Macroeconomic pressure continues to plague Gol’s profitability as losses become the norm


Despite strides made by Brazilian carrier Gol in cost containment and yield growth during 2Q2013, the now-familiar woes of a sluggish Brazilian economy and currency devaluation continued to weaken the airline’s overall financial performance as the company recorded a BRL433 million (USD187 million) loss for the quarter.

It is an improvement over the BRL715 million (USD309 million) Gol bled during 2Q2012, and even as Brazil’s currency has weakened since 1Q2013 Gol maintains that it will still post a positive operating margin in the low single digits for 2013. This would result from structural changes it has undertaken during the last year – namely dramatic cuts in its domestic capacity. But it is growing increasingly doubtful if Gol can reverse annual losses it has posted during the last two years during 2013 as its 1H2013 losses were BRL508 million (USD219 million), and no signs of an upturn in the Brazilian economy have surfaced for 2014.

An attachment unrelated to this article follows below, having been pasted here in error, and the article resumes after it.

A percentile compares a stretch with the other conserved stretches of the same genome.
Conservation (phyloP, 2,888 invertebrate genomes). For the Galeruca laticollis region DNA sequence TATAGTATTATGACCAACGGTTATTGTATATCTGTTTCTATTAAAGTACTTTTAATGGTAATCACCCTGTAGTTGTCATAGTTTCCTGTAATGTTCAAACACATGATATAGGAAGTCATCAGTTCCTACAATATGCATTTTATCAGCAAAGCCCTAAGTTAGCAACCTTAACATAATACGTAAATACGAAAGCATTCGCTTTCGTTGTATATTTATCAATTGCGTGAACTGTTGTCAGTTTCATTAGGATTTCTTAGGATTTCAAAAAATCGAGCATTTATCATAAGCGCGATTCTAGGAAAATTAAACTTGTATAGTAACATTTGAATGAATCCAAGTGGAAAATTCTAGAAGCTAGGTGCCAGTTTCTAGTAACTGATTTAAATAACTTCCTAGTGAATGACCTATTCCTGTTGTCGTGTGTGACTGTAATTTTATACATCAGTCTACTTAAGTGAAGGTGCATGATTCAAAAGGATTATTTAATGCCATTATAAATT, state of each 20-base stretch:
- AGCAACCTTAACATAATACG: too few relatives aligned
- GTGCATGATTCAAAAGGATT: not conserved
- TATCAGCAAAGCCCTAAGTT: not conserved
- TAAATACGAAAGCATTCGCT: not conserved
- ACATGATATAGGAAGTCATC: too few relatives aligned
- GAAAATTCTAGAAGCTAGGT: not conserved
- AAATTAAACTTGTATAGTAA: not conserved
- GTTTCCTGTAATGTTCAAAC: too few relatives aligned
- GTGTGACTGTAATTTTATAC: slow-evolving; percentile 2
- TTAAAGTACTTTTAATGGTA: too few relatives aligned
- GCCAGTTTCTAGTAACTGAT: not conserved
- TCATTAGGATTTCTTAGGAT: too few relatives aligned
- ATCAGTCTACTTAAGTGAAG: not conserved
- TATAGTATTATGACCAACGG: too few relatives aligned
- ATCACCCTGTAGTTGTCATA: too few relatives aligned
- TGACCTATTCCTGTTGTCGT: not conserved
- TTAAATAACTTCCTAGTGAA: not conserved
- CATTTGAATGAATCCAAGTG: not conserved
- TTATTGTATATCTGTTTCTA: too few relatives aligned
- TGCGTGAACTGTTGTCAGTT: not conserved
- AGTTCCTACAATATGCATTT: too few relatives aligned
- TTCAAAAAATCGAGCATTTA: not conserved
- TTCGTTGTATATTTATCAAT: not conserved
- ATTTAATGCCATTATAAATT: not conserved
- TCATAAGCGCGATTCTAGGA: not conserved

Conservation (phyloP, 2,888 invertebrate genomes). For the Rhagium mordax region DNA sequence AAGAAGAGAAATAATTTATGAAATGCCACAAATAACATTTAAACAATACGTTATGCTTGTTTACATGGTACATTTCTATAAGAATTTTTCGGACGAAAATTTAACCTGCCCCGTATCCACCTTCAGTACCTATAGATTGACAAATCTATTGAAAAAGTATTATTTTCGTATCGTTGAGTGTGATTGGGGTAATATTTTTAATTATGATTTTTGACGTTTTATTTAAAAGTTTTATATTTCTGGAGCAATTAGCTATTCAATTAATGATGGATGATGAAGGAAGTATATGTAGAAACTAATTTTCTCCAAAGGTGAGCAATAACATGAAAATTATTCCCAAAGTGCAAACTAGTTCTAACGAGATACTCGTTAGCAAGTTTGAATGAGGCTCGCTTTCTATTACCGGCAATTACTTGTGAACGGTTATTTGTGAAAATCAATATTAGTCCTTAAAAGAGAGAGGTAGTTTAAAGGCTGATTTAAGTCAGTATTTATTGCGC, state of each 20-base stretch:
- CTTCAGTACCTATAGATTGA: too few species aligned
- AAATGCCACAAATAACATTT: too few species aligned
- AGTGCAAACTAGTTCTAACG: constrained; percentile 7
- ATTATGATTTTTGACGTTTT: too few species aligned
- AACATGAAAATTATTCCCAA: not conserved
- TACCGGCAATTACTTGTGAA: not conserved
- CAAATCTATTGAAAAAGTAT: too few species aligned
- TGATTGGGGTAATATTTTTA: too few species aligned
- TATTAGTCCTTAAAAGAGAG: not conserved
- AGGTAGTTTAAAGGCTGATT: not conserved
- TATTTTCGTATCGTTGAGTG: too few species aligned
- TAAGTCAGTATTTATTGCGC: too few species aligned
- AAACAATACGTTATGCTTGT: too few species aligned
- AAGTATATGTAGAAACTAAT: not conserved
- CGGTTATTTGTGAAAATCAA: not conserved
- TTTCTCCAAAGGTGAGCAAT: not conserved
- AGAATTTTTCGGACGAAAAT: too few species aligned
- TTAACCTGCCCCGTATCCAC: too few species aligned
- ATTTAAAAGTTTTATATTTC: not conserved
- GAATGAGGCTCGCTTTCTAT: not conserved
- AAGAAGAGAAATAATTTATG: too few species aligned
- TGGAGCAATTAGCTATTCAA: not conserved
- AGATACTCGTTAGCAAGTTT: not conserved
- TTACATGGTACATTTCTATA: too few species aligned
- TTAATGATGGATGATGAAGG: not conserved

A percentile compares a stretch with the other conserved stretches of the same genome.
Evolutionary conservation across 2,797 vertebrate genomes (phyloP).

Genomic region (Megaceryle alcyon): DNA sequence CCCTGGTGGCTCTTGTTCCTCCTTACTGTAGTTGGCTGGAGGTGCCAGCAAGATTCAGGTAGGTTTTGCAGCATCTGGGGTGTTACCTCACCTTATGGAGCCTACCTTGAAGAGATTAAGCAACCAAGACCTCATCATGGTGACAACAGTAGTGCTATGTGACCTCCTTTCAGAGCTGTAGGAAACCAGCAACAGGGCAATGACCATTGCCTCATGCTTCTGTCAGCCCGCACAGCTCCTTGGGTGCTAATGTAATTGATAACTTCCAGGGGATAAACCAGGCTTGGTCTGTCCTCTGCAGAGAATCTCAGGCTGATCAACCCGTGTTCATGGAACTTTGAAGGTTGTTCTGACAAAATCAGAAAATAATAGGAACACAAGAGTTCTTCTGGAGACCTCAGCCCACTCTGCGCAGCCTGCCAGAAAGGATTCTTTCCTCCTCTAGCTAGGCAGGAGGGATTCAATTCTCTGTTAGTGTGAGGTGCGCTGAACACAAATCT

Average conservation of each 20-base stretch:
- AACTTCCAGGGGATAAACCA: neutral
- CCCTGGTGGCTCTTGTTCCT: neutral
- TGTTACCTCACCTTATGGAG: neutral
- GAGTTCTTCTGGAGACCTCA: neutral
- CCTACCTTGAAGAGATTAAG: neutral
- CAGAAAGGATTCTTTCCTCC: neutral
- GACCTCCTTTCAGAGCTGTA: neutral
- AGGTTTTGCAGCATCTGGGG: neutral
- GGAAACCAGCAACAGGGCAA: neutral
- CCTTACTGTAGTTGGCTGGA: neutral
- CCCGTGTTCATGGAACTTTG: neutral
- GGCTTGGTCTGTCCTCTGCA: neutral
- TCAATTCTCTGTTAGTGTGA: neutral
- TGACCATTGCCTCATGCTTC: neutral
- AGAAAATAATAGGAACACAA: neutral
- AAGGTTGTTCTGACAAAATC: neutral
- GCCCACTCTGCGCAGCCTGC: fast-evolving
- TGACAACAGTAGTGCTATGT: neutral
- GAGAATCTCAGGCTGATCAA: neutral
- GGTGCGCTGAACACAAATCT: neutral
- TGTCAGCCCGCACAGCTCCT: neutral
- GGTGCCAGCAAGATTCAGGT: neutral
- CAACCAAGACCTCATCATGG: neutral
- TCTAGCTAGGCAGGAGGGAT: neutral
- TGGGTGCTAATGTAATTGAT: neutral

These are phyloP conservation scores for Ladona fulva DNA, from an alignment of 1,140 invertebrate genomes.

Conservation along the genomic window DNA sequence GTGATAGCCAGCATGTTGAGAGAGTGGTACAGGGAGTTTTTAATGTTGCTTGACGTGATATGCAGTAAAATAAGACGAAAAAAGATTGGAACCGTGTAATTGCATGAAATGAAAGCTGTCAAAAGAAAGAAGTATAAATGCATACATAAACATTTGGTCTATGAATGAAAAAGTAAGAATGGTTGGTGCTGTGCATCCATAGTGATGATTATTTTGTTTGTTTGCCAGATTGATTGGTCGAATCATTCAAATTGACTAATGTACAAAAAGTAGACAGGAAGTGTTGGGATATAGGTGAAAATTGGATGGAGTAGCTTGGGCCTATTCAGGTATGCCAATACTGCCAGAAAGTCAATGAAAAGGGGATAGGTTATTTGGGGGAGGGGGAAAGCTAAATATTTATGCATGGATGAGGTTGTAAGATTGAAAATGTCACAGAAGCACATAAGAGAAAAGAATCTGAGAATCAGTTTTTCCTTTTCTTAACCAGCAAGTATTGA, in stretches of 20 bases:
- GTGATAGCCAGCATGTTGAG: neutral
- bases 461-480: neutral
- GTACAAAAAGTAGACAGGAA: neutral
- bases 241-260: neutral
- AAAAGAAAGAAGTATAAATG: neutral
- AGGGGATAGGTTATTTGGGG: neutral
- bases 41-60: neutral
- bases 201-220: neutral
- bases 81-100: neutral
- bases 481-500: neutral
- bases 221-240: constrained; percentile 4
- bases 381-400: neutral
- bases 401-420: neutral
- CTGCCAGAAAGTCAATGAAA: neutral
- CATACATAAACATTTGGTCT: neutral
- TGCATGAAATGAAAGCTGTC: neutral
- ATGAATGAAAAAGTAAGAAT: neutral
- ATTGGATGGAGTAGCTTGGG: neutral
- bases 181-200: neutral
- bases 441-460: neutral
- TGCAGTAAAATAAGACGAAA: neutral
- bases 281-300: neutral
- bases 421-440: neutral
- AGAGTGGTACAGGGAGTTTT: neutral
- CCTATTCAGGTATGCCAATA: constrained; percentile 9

Gol financial results: 2Q2013 vs 2Q2012 and 1H2013 vs 1H2012

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Gol continues to trade low factor for yield improvement

Gol continued to post gains in unit revenues and yields during 2Q2013, building on improved momentum in those metrics during 1Q2013. But similar to 1Q2013, the carrier appears to continue to trade yield for load factors reflected in a 10.5% rise in passenger unit revenues and 13.4% increase in yields.

Gol select financial and operational data: 2Q2013 vs 2Q2012 and 1H2013 vs 1H2012

Some of the yield improvement was also a result of Gol targeting a higher number of business passengers as the company estimates its share in the corporate segment grew 3ppt year-on-year during 1H2013 to 33.5%. During Jun-2013 Gol executives noted the carrier was working with its major codeshare partner and shareholder Delta to boost its corporate share.